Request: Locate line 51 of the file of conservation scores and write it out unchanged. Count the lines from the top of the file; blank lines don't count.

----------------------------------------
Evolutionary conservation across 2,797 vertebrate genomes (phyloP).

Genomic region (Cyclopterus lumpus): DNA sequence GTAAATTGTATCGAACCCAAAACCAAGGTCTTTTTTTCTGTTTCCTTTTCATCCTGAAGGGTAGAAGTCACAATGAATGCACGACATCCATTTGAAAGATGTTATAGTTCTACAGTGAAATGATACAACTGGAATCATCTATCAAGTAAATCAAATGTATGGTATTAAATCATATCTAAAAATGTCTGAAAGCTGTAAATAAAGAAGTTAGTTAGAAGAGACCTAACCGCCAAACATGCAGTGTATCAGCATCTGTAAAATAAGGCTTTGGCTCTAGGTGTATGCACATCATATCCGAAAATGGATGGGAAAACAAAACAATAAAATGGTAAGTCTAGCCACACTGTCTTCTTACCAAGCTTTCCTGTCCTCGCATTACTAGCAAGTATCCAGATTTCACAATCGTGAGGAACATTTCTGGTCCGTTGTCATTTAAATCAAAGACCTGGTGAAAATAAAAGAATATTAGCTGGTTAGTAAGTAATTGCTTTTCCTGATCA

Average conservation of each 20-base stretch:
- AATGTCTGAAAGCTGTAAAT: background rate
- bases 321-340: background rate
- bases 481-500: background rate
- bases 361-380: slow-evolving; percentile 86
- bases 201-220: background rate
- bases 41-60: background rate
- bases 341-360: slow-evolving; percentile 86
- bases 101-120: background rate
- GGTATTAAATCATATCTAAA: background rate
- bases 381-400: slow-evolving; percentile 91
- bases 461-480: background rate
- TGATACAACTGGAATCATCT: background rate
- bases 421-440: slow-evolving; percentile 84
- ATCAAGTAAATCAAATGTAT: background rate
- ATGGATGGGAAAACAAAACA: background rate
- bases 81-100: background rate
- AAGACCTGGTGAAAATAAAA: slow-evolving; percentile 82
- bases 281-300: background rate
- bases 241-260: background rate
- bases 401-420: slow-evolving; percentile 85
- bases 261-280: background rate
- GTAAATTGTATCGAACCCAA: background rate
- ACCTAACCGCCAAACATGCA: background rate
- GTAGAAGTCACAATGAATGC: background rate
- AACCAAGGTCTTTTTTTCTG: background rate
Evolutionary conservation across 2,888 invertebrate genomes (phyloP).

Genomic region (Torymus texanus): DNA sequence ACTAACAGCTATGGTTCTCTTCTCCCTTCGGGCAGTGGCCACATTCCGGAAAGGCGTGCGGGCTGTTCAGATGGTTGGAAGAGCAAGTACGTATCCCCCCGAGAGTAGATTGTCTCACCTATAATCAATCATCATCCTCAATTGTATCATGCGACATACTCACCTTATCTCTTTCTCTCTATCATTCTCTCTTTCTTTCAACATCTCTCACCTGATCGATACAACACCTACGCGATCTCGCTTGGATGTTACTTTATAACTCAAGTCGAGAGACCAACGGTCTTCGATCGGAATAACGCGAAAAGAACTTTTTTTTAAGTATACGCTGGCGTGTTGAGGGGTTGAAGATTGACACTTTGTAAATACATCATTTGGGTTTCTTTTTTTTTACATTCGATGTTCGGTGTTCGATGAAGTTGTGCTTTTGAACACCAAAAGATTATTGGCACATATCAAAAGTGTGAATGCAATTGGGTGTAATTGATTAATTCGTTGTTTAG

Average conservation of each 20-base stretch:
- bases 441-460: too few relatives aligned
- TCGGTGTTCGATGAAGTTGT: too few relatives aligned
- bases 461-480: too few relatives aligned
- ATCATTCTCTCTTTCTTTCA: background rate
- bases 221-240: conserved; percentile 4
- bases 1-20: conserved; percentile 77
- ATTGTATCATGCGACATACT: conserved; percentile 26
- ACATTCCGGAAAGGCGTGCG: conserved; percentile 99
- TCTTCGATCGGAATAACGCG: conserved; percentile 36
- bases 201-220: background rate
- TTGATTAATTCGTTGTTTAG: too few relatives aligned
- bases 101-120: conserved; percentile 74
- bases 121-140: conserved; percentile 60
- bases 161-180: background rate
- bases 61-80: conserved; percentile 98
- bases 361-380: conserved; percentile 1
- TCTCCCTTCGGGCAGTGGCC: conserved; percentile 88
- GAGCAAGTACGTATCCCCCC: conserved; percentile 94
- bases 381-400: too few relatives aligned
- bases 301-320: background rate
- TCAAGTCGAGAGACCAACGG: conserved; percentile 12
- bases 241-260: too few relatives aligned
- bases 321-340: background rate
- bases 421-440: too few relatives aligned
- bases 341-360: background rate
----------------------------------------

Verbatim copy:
- bases 301-320: background rate